And take advice from great books on writing and from people whose judgement you trust, but think carefully before making big changes. Someone once said that if somebody tells you there’s a problem with your book, they’re probably right, but if they go on to tell you exactly how to fix it, they’re probably wrong. In the end, it’s your story, and some ideas will chime with you whereas others would change the story into something completely different.
INTERNATIONAL BOOK GIVEAWAY!
The Secret Hen House Theatre ~ A tall tales & short stories review
I think The Secret Hen House Theatre could become a timeless classic - it feels so reassuring, like reading an old book from your childhood or from another era, yet at the same time is utterly contemporary. I wasn't surprised to learn that Helen's story was heavily influenced by her own childhood growing up on a farm and her early theatrical ambitions. The story and the world the characters inhabit feels so completely real you can almost smell the farmyard and countryside; descriptions of dust and cobwebs in the ramshackle old farmhouse tickles at your nose and gets in your hair. The uninhibited fun of a childhood where dens can be built and the freedom to play outside makes the world an exciting place.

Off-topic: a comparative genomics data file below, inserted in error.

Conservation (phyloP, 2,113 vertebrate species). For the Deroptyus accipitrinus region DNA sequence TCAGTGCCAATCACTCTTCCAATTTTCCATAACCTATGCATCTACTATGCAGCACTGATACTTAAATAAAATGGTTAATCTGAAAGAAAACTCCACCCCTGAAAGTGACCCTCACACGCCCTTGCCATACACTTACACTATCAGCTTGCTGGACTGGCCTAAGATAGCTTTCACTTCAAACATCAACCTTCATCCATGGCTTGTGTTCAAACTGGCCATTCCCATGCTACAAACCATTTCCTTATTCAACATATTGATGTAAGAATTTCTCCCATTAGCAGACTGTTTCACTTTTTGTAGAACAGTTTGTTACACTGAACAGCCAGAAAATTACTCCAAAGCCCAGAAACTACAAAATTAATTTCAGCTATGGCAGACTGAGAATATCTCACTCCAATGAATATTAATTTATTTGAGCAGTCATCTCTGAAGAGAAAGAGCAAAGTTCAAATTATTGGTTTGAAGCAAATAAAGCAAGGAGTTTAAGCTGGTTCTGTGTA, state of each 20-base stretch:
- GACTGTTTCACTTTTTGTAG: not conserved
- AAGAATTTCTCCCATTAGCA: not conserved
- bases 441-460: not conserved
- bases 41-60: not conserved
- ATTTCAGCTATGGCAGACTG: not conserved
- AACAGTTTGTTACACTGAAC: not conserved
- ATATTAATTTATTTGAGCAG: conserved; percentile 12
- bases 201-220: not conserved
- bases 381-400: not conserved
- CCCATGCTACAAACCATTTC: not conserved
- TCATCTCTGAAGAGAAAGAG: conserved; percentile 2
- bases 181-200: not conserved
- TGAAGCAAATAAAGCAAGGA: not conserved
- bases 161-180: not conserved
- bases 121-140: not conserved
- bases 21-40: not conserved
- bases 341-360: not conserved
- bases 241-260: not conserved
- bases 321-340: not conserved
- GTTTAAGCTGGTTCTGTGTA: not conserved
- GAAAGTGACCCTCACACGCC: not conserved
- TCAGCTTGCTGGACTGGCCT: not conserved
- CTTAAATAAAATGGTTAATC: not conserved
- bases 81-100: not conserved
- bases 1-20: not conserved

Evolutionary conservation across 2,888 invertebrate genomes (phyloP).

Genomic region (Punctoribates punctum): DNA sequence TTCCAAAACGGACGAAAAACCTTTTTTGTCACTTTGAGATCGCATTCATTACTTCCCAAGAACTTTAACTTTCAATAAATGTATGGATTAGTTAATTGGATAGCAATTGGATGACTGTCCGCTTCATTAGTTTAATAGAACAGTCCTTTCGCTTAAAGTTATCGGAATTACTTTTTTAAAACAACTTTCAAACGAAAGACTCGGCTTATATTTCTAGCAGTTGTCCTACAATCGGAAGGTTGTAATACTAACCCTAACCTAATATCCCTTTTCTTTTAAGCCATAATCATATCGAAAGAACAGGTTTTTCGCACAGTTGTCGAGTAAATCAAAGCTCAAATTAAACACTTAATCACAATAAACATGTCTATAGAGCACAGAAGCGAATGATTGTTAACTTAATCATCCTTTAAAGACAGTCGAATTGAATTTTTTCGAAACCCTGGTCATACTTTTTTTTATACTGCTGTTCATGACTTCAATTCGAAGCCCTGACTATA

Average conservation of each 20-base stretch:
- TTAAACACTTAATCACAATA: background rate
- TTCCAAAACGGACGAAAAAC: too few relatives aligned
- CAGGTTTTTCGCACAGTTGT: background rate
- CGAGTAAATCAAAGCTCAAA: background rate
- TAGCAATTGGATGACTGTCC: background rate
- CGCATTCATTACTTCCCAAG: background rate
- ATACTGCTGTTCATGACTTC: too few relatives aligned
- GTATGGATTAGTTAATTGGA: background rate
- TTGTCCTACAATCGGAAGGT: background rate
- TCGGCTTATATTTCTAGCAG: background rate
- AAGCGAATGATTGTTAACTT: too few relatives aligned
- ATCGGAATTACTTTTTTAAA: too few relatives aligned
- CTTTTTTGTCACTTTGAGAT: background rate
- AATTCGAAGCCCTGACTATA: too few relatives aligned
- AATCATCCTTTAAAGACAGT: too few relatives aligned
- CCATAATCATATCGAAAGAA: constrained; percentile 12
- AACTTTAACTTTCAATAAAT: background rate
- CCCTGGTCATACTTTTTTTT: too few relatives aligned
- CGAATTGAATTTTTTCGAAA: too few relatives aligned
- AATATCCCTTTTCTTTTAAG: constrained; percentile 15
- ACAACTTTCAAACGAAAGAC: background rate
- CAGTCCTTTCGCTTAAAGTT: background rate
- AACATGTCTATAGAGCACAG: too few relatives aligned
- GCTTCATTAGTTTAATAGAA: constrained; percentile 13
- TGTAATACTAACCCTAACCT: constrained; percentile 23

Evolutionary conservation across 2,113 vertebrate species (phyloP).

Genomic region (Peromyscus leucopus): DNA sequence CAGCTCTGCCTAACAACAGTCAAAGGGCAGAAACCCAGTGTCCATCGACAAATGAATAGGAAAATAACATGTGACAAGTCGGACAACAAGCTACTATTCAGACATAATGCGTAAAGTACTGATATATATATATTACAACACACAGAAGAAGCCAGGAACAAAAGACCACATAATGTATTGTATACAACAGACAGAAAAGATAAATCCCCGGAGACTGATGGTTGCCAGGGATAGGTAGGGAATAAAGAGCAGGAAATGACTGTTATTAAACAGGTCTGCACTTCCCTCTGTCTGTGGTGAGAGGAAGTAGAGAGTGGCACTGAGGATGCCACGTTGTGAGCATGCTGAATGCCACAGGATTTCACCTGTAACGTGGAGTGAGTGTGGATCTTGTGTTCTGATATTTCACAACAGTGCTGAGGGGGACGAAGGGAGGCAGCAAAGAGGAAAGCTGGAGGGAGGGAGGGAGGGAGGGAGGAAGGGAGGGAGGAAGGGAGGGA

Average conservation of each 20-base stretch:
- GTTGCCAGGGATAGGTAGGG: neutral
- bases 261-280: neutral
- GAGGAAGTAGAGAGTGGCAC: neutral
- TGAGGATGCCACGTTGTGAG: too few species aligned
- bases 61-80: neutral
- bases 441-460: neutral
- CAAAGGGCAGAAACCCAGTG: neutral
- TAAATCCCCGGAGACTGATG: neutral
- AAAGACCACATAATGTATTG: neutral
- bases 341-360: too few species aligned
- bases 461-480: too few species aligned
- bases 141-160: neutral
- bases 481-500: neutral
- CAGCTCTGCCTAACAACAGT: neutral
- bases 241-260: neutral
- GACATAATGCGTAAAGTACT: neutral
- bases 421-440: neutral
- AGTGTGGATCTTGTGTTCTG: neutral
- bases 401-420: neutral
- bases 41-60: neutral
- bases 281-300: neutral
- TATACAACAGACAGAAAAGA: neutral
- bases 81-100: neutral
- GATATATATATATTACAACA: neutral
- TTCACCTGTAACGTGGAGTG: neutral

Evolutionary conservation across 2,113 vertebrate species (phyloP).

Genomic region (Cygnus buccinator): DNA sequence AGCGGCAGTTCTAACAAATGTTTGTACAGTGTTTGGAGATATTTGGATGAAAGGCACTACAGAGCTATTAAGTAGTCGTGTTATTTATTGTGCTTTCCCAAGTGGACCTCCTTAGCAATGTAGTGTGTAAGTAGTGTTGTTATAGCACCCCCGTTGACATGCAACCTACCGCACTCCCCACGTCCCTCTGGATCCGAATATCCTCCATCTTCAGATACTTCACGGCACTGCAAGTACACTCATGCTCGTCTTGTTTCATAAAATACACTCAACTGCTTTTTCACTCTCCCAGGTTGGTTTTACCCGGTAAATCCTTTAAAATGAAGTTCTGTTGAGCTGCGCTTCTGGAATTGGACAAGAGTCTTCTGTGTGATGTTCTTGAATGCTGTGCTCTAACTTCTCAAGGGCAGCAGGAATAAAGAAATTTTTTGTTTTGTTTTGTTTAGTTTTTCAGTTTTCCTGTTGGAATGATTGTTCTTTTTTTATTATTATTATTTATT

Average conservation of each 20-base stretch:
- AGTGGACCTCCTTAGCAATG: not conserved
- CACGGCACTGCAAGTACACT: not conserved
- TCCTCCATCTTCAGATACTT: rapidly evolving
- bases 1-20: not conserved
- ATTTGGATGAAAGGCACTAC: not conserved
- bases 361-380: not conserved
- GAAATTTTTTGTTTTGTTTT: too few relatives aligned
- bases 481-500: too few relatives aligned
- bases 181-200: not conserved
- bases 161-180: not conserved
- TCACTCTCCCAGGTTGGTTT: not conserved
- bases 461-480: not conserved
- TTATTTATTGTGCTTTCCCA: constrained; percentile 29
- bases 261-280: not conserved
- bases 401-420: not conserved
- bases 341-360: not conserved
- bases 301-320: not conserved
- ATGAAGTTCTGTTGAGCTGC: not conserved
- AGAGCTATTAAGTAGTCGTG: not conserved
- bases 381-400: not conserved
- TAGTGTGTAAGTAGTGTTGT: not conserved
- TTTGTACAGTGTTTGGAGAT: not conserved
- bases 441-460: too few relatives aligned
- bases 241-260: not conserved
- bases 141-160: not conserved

The story exudes warmth and humour albeit with an undercurrent of sadness and loss, and the struggle faced by Hannah's family to stay in their home and to continue working the farm they love. The characters are vivid and fully-formed and can be endearing and annoying in equal measure. Hannah's feisty and stroppy sister Martha is the prima donna to Hannah's more practical and kind-hearted soul who has dreams and ambitions of her own.